Friday, December 26, 2008

Home energy savings tips

Saving energy in your home will not only save you money, but will also help the environment by reducing the need for hydro-electric dams and fossil fuels used to produce electricity. These steps will pay for themselves again and again for years to come.
The average home looses up to 20% of its heating due to drafts. Doors, windows, outlets, and switches are all common areas of heat loss. Most heating bills in our area can be $2000 a season or more meaning those drafts can cost you $400 a year! That buys a lot of weather stripping and caulking. Most doors and windows are easy to check with just your hand, if you feel the cold air coming in then you are loosing heat. Outlets and switches also can be drafty, if you feel cool air around them, consider foam gaskets under the cover plates. Old single pane windows can be made more efficient by installing storm windows or inside magnetic panels to reduce drafts. Read more on caulk and weather stripping here.
During the day, let the sunlight in to reduce lighting costs, but at sunset, closing curtains will also help reduce heat loss. Consider cellular blinds as they are more energy efficient then blinds and shutters.
Turning down your thermostat by one degree can save over 5 percent on your heating bill. Consider electronic thermostats with built in timers to reduce energy use when you are at work or sleeping. You can still awaken to a warm house and not use energy when you don't need to. Avoid heating rooms you don't use by closing heat vents or turning down individual room thermostats.
Have your heating system checked regularly to assure that it is running at top efficiency, and always keep air filters clean. A tiny change in a furnace or boiler systems combustion can dramatically lower your heating bills and will often pay for the service call in energy savings.
Water heaters use a lot of energy and should have the thermostats set to 120 degrees. Not only will this save energy, but dramatically reduces the risk of scalding injuries. If it is set higher, you will be using a lot of cold water to bring the temperature down. Gas how water heaters have their thermostat on the exterior and are easy to set, electric heaters are under cover and should be set by a professional. Read more about energy efficient water heating here.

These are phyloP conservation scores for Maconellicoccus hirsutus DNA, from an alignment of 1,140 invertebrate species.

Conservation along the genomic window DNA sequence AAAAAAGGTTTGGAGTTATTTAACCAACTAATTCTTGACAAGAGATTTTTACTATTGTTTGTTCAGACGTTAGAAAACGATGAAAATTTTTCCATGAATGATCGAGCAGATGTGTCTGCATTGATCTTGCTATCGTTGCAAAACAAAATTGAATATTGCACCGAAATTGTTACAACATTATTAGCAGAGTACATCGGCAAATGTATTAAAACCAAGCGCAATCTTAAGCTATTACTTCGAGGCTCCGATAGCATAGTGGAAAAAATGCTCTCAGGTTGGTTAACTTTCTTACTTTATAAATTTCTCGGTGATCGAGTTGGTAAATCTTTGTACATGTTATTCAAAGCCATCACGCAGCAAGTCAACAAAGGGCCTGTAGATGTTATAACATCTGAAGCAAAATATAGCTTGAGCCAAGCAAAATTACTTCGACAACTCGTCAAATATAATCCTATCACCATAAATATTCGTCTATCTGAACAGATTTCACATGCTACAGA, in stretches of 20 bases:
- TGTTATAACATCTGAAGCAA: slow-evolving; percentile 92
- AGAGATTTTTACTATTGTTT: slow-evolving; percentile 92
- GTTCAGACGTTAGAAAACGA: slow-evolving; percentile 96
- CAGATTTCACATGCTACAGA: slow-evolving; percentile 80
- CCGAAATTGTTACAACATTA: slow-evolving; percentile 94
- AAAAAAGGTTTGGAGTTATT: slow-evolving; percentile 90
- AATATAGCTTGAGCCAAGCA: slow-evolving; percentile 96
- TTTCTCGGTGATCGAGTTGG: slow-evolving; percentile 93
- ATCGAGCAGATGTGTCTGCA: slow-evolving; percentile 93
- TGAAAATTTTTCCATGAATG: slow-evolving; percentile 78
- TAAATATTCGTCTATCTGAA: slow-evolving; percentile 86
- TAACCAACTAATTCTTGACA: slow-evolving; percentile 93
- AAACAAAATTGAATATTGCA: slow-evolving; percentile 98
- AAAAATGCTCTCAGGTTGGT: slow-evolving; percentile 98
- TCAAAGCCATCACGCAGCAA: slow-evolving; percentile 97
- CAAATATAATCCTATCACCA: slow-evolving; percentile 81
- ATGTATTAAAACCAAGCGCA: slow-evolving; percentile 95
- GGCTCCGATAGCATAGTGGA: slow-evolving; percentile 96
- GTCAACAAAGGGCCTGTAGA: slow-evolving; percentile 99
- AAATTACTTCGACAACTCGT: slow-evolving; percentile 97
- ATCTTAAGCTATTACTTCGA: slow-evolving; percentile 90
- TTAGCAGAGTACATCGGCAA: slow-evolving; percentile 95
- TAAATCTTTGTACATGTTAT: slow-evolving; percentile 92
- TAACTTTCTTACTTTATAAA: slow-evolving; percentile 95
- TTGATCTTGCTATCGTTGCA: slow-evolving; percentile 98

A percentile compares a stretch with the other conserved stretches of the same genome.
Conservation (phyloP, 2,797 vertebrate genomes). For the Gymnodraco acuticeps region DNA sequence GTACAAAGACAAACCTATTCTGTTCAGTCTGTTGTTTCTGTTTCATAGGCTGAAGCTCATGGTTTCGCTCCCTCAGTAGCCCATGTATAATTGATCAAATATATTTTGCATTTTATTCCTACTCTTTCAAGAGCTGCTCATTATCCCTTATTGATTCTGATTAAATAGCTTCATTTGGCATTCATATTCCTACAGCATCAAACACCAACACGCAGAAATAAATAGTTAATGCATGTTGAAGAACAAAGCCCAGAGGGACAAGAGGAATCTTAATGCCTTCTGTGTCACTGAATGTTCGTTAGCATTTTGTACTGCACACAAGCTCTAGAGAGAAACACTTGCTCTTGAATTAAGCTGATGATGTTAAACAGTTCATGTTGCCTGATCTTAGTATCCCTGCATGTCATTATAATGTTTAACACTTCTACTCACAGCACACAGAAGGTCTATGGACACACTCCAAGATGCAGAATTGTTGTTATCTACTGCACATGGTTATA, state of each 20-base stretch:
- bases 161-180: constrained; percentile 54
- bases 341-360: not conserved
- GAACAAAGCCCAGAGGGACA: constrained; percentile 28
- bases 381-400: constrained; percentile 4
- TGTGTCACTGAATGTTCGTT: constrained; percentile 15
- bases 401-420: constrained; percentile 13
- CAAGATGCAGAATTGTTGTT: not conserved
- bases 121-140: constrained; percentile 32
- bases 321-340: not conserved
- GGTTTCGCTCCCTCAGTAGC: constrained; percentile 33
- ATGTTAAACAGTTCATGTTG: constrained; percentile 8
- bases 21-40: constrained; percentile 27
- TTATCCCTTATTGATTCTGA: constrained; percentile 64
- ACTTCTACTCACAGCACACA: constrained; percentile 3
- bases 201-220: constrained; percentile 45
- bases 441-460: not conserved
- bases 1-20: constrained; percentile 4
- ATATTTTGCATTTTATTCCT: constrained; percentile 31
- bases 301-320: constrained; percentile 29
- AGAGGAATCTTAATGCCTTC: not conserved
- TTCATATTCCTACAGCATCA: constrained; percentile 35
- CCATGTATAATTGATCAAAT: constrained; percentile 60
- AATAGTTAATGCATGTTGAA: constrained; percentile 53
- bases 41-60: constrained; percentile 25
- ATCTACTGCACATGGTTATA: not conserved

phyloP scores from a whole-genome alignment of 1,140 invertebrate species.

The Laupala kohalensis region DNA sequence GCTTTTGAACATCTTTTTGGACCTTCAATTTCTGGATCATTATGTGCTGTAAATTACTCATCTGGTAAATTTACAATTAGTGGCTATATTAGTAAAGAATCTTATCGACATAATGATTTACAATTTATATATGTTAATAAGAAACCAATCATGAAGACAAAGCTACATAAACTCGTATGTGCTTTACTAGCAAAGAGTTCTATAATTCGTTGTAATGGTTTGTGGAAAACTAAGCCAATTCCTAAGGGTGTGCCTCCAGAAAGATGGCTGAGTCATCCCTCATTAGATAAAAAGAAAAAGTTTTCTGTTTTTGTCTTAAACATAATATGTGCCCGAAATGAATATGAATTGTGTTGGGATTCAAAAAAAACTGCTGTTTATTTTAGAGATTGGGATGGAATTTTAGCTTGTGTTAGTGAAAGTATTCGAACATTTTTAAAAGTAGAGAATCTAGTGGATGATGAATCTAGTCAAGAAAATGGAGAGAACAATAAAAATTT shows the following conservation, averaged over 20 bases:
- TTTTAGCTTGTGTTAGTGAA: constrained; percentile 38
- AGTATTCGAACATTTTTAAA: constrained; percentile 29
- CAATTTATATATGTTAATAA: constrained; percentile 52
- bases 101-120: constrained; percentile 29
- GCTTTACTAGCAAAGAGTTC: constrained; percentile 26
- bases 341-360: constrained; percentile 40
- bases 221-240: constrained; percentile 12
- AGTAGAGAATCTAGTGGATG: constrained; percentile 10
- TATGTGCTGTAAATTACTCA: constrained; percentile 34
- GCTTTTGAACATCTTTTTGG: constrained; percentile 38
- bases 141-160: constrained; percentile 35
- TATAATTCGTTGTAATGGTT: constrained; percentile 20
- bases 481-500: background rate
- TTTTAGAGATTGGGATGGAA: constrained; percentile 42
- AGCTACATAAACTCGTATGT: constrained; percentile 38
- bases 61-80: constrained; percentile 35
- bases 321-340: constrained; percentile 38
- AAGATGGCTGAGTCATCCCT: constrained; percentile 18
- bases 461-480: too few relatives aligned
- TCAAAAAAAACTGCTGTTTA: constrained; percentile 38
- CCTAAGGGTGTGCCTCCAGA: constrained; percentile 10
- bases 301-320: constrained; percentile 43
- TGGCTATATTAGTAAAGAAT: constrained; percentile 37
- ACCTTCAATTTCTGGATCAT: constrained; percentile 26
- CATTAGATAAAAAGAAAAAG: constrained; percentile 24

Take showers instead of filling a bath and save about 50% of the energy. Low flow shower heads save both water and energy. If you have a hot tub, make sure the cavity under the tub is insulated and you use a insulated cover. Turn down the heat when you are not going to use it for an extended time.
Lighting is one of the easiest ways to save energy and money. Compact florescent lights (CFLs) are direct replacements for standard incandescent light bulbs. The 100 watt equivalent lights can last 13 times longer and use less then 1/4th the energy. When you buy and install a 6 pack of CFLs, it is like putting $550 in your pocket! They have styles now for replacing bathroom globes and outdoor flood lights. But remember they can't be used with dimmers, and must be disposed of properly. Most hardware stores will take the old lights back.
Computers use significant energy, especially those that are left on all the time. Remember a screensaver saves no energy, but hibernation does, or better yet power them off and save more. Modern LCD displays use 1/3 the energy then a old CRT. Same with most laptops, they are more energy efficient then a standard desktop.
TV's use power all the time, even when they are turned 'off'. Most entertainment devices with remotes (DVD players, VCRs, stereo equipment also use power in standby mode. Unplugging them when you are not using them will save energy.
Keep freezers free from excessive ice buildup. A defrosted freezer is more efficient. Open the doors a minimum amount of time to keep the cold inside. Every time a refrigerator door is opened, the compressor had to re-chill the contents.
Laundry is another big power user, so wash full loads. Use the coolest water temperature that will do the job, and always rinse with cold water. The washing machine itself doesn't use nearly the energy as the water heater does to wash in warm or hot water. The clothes dryer is one of the highest energy use appliance in most homes. Use a clothes line and you will save significant energy.